The One with Bacharach, Germany


Saturday, May 30, 2015

One thing we've wanted to do since living in Germany is a Rhine River cruise to see and explore this very historic part of the country. Rick Steves recommended focusing on the section of the river between Bacharach and St. Goar so we drove the almost four hours from our house to Bacharach to catch the K-D Line boat from there.

The darling town of Bacharach was once a prosperous wine and wood trade town. Now it is a pleasant half-timbered village of 2,000 people that remains time-capsule quaint.

Looking out to the Rhine through the riverfront park. The Rhine used to lap against the town wall and to this day, every few years, the river floods and covers this area and the highway with several feet of water. 
This park was laid out in 1910 in the English style so that the trees framed fine town views.
An old, neglected war memorial with panels honoring the sons of Bacharach who died for the Kaiser in 1864 against Denmark, 1866 against Austria, 1870 against France, and in 1914 in WWI.
So cute! The castle up on the hill is now a youth hostel.
Walking from the riverfront park into town.
Lovely back alley.
A 17th century well, one of 40 such wells that provided water to the townsfolk until about 1900. 
Walking along the old town wall that now has hotels and cafes built on it.
Looking into a restaurant.
Hidden garden escape.
The posthof with a golden postal horn that symbolizes mail service throughout Europe. In olden days when the postman blew this traffic stopped and the mail sped through. Now this post station is home to the TI but the building dates from 1724. When stagecoaches ran from Cologne to Frankfurt they would change horses here, Pony Express style.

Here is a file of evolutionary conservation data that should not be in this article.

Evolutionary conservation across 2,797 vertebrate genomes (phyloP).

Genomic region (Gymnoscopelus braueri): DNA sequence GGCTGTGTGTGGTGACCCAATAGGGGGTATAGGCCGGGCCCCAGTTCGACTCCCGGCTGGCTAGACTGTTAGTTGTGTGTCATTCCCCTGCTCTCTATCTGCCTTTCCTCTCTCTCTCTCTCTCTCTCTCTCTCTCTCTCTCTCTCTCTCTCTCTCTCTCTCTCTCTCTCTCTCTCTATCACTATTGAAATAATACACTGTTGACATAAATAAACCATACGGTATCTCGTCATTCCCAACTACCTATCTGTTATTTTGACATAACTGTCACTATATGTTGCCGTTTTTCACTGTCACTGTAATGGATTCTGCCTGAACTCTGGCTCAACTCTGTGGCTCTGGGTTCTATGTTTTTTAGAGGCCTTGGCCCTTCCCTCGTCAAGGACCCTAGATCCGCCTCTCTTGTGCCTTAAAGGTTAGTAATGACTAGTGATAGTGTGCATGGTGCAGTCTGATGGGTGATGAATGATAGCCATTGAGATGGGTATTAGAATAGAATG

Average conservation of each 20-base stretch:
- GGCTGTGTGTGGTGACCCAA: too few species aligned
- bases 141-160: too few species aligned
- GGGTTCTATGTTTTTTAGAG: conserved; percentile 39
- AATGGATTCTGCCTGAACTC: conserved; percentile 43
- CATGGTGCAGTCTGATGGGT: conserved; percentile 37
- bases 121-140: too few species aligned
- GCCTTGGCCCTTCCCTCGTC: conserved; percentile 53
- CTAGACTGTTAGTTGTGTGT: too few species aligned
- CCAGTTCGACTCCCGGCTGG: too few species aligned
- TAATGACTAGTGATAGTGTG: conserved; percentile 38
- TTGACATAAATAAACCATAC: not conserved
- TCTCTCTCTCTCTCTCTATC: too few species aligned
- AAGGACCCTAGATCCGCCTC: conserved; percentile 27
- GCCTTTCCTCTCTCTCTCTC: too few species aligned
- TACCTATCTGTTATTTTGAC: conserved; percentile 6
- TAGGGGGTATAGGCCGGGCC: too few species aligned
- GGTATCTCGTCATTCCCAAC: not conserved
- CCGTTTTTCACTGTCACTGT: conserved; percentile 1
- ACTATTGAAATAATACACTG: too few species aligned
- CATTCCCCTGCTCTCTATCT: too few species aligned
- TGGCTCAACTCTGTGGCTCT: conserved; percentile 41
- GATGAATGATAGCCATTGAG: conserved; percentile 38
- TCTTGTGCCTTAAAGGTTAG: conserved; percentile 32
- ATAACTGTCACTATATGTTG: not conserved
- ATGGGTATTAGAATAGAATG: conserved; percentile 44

Inside a nearby courtyard there is still a Nazi eagle painted on the wall. Dated from 1936, the swastika that once was in the center has since been removed.
The main intersection of Bacharach. I love these little German villages.
The Altes Haus built in the 14th century | A tool used to measure flood water levels.
The old mint is marked with a coin hanging on its sign.
Half-timbered, but full-cute.
Take time to stop and smell the roses.
In the dental clinic on post there are dozens of photos of German towns and countryside, one of them that Chris always walks by is this view of Bacharach. Check!
Don't see many bank signs like this back home!
Jane being Jane.

Vineyards. In the middle ages Bacharach was the largest wine-trading town on the Rhine. A riverfront crane used to hoist huge kegs of prestigious Bacharach wine on and off boats navigating the river. Along this field was a path to what we had been looking forward to, the classic romantic Rhine view!
We found the view Rick Steves uses on the cover of his Germany 2013 travel guide woohoo!
The castle, Burg Stahleck, overlooking the town.
The church on the right is a Protestant church.
Ruins of the Wernerkapelle, an old Gothic church. 
Our family in Bacharach Germany on Friday May 22nd 2015.
Next travel post: the Rhine River cruise!
Paige Taylor Evans © // Quinn Creatives DESIGN